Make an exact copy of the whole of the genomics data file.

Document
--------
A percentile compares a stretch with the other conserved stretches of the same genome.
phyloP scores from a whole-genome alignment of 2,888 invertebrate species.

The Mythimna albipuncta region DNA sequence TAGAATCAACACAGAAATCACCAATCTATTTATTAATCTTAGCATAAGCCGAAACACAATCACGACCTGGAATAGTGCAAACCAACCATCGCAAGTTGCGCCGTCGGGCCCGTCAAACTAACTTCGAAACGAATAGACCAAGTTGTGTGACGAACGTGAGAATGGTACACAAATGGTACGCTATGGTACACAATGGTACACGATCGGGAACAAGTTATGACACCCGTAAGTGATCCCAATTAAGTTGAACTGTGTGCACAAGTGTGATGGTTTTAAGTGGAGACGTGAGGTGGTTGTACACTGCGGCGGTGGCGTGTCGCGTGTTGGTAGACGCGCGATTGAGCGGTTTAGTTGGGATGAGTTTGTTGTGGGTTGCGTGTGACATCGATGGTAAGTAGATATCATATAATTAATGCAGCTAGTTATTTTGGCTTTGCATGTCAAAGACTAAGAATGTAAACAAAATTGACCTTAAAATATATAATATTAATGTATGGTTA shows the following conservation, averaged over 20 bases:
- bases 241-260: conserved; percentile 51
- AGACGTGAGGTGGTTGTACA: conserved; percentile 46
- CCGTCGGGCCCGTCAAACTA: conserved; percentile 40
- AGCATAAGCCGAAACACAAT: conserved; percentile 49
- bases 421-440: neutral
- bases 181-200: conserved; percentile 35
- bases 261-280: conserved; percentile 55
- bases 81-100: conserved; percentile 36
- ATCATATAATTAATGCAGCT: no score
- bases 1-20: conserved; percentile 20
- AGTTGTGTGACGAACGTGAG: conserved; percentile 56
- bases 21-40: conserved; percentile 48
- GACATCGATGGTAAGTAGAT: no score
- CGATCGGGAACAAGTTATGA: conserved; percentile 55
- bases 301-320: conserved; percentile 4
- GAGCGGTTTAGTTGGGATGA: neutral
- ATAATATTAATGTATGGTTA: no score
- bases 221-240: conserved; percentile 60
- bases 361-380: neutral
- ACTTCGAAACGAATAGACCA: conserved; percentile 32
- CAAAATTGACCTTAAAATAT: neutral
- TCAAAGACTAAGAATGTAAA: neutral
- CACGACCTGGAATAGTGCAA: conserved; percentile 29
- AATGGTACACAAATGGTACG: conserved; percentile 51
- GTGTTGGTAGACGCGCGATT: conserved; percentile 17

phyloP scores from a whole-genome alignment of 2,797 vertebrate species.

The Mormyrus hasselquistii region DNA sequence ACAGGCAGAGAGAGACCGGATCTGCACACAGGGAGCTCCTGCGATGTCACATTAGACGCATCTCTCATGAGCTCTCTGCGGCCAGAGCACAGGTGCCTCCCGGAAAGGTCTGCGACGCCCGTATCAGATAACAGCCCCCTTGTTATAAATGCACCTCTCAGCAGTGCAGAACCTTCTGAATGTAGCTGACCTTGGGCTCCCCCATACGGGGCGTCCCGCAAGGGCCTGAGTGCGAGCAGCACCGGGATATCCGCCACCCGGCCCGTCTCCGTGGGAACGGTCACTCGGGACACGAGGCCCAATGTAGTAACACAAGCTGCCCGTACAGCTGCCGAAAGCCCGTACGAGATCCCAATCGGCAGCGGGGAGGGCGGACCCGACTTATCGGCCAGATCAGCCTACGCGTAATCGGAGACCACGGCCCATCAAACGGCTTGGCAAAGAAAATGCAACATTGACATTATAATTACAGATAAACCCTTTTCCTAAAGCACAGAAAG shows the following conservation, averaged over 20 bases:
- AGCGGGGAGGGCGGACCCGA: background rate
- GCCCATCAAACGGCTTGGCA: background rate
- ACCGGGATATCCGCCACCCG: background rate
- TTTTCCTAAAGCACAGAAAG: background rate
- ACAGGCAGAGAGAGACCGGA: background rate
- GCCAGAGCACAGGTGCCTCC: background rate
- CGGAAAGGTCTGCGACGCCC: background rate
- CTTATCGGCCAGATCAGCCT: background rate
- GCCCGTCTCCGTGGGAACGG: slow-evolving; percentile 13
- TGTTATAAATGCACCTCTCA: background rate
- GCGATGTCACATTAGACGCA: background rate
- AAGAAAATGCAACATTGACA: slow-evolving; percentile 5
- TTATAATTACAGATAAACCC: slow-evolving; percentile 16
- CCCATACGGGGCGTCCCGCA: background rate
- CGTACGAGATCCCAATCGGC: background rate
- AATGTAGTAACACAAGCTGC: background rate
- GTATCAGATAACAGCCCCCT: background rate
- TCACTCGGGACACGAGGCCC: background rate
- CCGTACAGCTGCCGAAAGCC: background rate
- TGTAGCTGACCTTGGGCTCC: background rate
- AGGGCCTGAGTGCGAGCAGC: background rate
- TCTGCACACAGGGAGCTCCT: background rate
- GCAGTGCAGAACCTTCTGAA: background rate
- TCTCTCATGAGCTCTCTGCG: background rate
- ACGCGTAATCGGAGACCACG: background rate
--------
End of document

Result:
A percentile compares a stretch with the other conserved stretches of the same genome.
phyloP scores from a whole-genome alignment of 2,888 invertebrate species.

The Mythimna albipuncta region DNA sequence TAGAATCAACACAGAAATCACCAATCTATTTATTAATCTTAGCATAAGCCGAAACACAATCACGACCTGGAATAGTGCAAACCAACCATCGCAAGTTGCGCCGTCGGGCCCGTCAAACTAACTTCGAAACGAATAGACCAAGTTGTGTGACGAACGTGAGAATGGTACACAAATGGTACGCTATGGTACACAATGGTACACGATCGGGAACAAGTTATGACACCCGTAAGTGATCCCAATTAAGTTGAACTGTGTGCACAAGTGTGATGGTTTTAAGTGGAGACGTGAGGTGGTTGTACACTGCGGCGGTGGCGTGTCGCGTGTTGGTAGACGCGCGATTGAGCGGTTTAGTTGGGATGAGTTTGTTGTGGGTTGCGTGTGACATCGATGGTAAGTAGATATCATATAATTAATGCAGCTAGTTATTTTGGCTTTGCATGTCAAAGACTAAGAATGTAAACAAAATTGACCTTAAAATATATAATATTAATGTATGGTTA shows the following conservation, averaged over 20 bases:
- bases 241-260: conserved; percentile 51
- AGACGTGAGGTGGTTGTACA: conserved; percentile 46
- CCGTCGGGCCCGTCAAACTA: conserved; percentile 40
- AGCATAAGCCGAAACACAAT: conserved; percentile 49
- bases 421-440: neutral
- bases 181-200: conserved; percentile 35
- bases 261-280: conserved; percentile 55
- bases 81-100: conserved; percentile 36
- ATCATATAATTAATGCAGCT: no score
- bases 1-20: conserved; percentile 20
- AGTTGTGTGACGAACGTGAG: conserved; percentile 56
- bases 21-40: conserved; percentile 48
- GACATCGATGGTAAGTAGAT: no score
- CGATCGGGAACAAGTTATGA: conserved; percentile 55
- bases 301-320: conserved; percentile 4
- GAGCGGTTTAGTTGGGATGA: neutral
- ATAATATTAATGTATGGTTA: no score
- bases 221-240: conserved; percentile 60
- bases 361-380: neutral
- ACTTCGAAACGAATAGACCA: conserved; percentile 32
- CAAAATTGACCTTAAAATAT: neutral
- TCAAAGACTAAGAATGTAAA: neutral
- CACGACCTGGAATAGTGCAA: conserved; percentile 29
- AATGGTACACAAATGGTACG: conserved; percentile 51
- GTGTTGGTAGACGCGCGATT: conserved; percentile 17

phyloP scores from a whole-genome alignment of 2,797 vertebrate species.

The Mormyrus hasselquistii region DNA sequence ACAGGCAGAGAGAGACCGGATCTGCACACAGGGAGCTCCTGCGATGTCACATTAGACGCATCTCTCATGAGCTCTCTGCGGCCAGAGCACAGGTGCCTCCCGGAAAGGTCTGCGACGCCCGTATCAGATAACAGCCCCCTTGTTATAAATGCACCTCTCAGCAGTGCAGAACCTTCTGAATGTAGCTGACCTTGGGCTCCCCCATACGGGGCGTCCCGCAAGGGCCTGAGTGCGAGCAGCACCGGGATATCCGCCACCCGGCCCGTCTCCGTGGGAACGGTCACTCGGGACACGAGGCCCAATGTAGTAACACAAGCTGCCCGTACAGCTGCCGAAAGCCCGTACGAGATCCCAATCGGCAGCGGGGAGGGCGGACCCGACTTATCGGCCAGATCAGCCTACGCGTAATCGGAGACCACGGCCCATCAAACGGCTTGGCAAAGAAAATGCAACATTGACATTATAATTACAGATAAACCCTTTTCCTAAAGCACAGAAAG shows the following conservation, averaged over 20 bases:
- AGCGGGGAGGGCGGACCCGA: background rate
- GCCCATCAAACGGCTTGGCA: background rate
- ACCGGGATATCCGCCACCCG: background rate
- TTTTCCTAAAGCACAGAAAG: background rate
- ACAGGCAGAGAGAGACCGGA: background rate
- GCCAGAGCACAGGTGCCTCC: background rate
- CGGAAAGGTCTGCGACGCCC: background rate
- CTTATCGGCCAGATCAGCCT: background rate
- GCCCGTCTCCGTGGGAACGG: slow-evolving; percentile 13
- TGTTATAAATGCACCTCTCA: background rate
- GCGATGTCACATTAGACGCA: background rate
- AAGAAAATGCAACATTGACA: slow-evolving; percentile 5
- TTATAATTACAGATAAACCC: slow-evolving; percentile 16
- CCCATACGGGGCGTCCCGCA: background rate
- CGTACGAGATCCCAATCGGC: background rate
- AATGTAGTAACACAAGCTGC: background rate
- GTATCAGATAACAGCCCCCT: background rate
- TCACTCGGGACACGAGGCCC: background rate
- CCGTACAGCTGCCGAAAGCC: background rate
- TGTAGCTGACCTTGGGCTCC: background rate
- AGGGCCTGAGTGCGAGCAGC: background rate
- TCTGCACACAGGGAGCTCCT: background rate
- GCAGTGCAGAACCTTCTGAA: background rate
- TCTCTCATGAGCTCTCTGCG: background rate
- ACGCGTAATCGGAGACCACG: background rate